But more important was the un-sovereignty of any German politician. They could not do really anything without allied approval, especially not in Berlin, except to cause unrest. That was the last this tense situation needed.
While the people in the picture obviously wanted solidarity from the Bonn parliament and more of its members showing up in Berlin for protest, a huge list of reasons prevented that from happening.
A case could be made for option 1 in the sense of option 2 though: not only individual members of parliament showing up, but the whole institution meeting officially for a plenary session as the Bundestag held four such debates officially in West-Berlin:
[The allied powers] accepted until the Bundestag session last week that
- the Bundestag visited Berlin four times between 1949 and 1958 (October 1955, 1956, 1957 and 1958);
And in 1955 the first of these meetings was held under the following preamble:
The Bundestag wants to announce that it feels responsible for the fate of this city. The freedom of Berlin and the reunification of our fatherland are a matter of course and a decisive goal of German politics.
One could easily see that such attitude didn't meet the biggest approval all around in minds of all the allies. Especially not if one considers that the then president of the Bundestag Eugen Gerstenmaier said:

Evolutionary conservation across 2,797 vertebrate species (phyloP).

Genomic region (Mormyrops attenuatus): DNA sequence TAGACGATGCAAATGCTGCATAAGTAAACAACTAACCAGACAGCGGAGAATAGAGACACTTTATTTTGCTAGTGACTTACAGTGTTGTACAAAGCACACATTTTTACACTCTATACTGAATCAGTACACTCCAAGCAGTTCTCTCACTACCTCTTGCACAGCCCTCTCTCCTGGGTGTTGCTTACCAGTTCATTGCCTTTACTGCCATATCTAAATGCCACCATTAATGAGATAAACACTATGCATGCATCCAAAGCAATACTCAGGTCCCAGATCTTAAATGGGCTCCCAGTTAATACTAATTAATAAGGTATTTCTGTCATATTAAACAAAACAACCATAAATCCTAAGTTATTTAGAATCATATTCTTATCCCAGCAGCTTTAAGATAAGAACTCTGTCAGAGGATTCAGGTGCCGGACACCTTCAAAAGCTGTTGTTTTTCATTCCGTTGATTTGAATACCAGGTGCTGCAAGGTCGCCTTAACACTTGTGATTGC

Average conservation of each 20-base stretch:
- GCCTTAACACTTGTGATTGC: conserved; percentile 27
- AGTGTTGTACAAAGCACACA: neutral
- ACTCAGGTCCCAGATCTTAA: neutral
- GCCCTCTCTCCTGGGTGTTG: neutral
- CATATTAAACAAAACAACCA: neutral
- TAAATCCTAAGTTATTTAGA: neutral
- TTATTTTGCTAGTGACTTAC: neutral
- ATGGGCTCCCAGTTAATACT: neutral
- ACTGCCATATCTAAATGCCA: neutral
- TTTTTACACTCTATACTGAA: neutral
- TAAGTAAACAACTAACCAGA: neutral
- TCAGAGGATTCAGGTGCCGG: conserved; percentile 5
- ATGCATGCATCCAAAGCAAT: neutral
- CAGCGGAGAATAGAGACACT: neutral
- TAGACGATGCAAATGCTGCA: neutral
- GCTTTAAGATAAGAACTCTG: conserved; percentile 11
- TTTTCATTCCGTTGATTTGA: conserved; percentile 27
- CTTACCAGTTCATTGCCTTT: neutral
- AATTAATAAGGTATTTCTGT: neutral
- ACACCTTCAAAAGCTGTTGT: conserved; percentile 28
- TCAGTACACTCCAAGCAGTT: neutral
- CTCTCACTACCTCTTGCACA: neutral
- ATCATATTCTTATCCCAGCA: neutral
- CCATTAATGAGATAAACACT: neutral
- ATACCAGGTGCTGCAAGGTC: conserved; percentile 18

If the reunification of Germany and - I might add - the restoration of Berlin as the capital of the Reich were to be placed under the free will of this House, both would have long since been resolved and completed.
These occasional meetings of parliament in West-Berlin was indeed abandoned after 1958, not contemplated in 1961 but when it was repeated in 1965, the allies, mainly the Soviets didn't like it, and tried mightily to interfere, drowning out speeches with overflying fighter jets!
West German politicians were seen like any other Western politicans: doing nothing to prevent the city being split with a wall. Bundestag is therefore meant as members of parliament, come here and look what your inaction is doing to our city. Come and help us. Protest signs aren't always calling for meaningful or realistic options…
So the context is: August 13, Wall is built, Berliners don't like it, can't do anything about it. 300000 go on a protest march on August 16. Chancellor Adenauer and other politicians are expected 'to help' but don't even show up. Adenauer addresses Berliners immediately via radio, only 'to stay calm', then via TV on August 19, yet himself only comes on August 22.
Why? Situation is extremely tense. Adenauer is calling the shots within West-German politics, but allies still hold sway over that and especially controlling effectively everything concerning Berlin.
Regarding the question whether or not the Bundestag should come together once in a while in West-Berlin, Adenauer said this in 1963:
Bailey: I think a lot of people believe that. I think a lot about symbols. Symbols mean a lot to Germany in the current situation. I have heard a lot about Americans, especially in the last three years, and there is even an ongoing discussion among Americans, even among English people, about the question: Why don't they do it? I am referring to the Bundestag in Berlin. Why does the Bundestag no longer meet in Berlin?